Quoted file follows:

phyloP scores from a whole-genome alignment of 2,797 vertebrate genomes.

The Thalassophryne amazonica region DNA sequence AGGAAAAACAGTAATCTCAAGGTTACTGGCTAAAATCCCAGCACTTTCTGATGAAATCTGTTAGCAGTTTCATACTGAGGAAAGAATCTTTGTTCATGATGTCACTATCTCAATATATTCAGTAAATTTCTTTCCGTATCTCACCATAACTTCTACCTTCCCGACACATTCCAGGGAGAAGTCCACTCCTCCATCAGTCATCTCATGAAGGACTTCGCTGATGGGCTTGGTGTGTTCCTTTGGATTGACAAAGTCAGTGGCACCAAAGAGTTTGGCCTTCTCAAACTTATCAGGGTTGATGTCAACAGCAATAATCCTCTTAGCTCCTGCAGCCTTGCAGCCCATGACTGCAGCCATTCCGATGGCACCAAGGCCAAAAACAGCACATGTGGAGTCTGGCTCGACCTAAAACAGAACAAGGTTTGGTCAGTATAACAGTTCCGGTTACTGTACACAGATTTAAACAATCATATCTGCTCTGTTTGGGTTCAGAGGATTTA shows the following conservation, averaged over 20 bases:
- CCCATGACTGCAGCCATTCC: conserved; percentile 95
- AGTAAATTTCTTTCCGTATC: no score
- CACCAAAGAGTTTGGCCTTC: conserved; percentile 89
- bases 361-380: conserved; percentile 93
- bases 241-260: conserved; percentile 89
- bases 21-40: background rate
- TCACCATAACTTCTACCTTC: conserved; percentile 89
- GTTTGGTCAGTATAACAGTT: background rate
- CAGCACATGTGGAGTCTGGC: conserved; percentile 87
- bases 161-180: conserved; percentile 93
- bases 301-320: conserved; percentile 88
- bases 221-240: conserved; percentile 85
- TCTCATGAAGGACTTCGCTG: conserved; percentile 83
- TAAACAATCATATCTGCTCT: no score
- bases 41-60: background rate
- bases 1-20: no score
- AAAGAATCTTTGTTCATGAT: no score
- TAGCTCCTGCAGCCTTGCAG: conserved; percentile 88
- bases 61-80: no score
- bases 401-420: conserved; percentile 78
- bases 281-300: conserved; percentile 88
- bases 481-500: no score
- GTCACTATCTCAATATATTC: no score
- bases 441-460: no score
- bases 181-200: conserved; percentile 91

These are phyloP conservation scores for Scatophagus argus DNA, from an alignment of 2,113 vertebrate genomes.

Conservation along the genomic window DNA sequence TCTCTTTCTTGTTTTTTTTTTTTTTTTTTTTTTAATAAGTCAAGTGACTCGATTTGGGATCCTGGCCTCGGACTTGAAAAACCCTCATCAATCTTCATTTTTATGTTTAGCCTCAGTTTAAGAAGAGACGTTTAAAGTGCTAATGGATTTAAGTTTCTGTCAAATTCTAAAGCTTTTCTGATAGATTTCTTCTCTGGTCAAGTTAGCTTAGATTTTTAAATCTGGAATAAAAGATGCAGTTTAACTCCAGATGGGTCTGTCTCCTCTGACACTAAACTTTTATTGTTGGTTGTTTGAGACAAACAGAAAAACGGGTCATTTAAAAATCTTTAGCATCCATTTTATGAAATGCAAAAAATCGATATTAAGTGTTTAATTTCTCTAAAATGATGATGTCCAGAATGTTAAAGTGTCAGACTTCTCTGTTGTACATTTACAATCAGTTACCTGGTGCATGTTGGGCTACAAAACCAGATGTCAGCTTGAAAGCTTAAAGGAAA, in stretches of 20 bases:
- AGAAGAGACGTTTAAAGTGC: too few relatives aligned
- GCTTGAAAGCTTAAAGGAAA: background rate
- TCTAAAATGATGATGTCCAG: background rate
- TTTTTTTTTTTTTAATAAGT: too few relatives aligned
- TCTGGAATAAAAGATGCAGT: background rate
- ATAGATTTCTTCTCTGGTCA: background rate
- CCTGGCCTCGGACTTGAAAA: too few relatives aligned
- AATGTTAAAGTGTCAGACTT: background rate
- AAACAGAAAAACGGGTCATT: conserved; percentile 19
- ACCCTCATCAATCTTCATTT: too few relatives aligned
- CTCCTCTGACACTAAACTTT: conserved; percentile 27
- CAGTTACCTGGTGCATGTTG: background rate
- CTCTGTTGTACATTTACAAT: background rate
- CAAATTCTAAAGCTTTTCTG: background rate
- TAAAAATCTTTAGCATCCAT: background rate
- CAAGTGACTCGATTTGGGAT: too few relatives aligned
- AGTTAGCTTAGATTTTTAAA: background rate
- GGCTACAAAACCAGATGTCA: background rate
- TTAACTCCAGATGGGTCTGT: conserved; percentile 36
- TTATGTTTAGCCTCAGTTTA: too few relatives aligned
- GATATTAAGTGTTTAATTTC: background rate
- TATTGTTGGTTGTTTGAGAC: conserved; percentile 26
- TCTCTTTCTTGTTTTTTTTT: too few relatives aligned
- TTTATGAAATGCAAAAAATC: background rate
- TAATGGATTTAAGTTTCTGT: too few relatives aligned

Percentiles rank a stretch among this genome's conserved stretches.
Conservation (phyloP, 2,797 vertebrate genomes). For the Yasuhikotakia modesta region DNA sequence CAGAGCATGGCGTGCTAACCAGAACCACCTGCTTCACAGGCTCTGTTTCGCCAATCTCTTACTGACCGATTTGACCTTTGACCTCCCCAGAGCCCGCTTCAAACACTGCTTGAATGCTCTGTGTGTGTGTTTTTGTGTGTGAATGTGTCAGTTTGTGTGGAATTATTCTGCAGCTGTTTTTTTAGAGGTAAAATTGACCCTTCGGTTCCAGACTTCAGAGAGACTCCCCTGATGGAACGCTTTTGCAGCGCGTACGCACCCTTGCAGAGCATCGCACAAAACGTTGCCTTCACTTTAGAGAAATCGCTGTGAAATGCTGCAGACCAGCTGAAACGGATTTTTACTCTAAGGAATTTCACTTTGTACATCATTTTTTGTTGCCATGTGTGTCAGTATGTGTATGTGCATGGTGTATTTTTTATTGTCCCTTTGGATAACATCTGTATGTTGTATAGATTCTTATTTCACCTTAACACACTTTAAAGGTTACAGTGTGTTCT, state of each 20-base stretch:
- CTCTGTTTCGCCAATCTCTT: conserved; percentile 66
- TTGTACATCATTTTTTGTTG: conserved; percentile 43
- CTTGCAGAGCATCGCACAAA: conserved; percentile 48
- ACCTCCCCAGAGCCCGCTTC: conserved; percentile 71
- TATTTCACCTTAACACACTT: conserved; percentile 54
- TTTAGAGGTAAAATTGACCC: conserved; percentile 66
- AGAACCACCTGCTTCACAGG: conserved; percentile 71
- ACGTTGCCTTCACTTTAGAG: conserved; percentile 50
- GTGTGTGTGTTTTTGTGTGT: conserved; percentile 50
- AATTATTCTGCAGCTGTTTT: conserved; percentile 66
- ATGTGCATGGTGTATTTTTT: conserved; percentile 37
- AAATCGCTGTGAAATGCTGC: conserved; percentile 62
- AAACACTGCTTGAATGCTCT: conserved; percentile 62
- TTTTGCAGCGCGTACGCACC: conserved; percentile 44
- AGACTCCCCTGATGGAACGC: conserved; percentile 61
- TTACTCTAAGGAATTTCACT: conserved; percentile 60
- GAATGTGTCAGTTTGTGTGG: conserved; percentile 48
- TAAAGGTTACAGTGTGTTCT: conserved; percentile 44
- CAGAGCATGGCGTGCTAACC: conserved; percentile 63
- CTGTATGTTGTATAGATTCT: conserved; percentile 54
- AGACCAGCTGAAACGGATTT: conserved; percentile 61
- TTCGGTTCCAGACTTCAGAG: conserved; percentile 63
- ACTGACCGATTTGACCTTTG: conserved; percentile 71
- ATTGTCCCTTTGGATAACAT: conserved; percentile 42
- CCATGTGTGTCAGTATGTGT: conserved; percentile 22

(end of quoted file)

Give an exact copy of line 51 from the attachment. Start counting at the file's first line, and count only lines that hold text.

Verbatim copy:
- TATTGTTGGTTGTTTGAGAC: conserved; percentile 26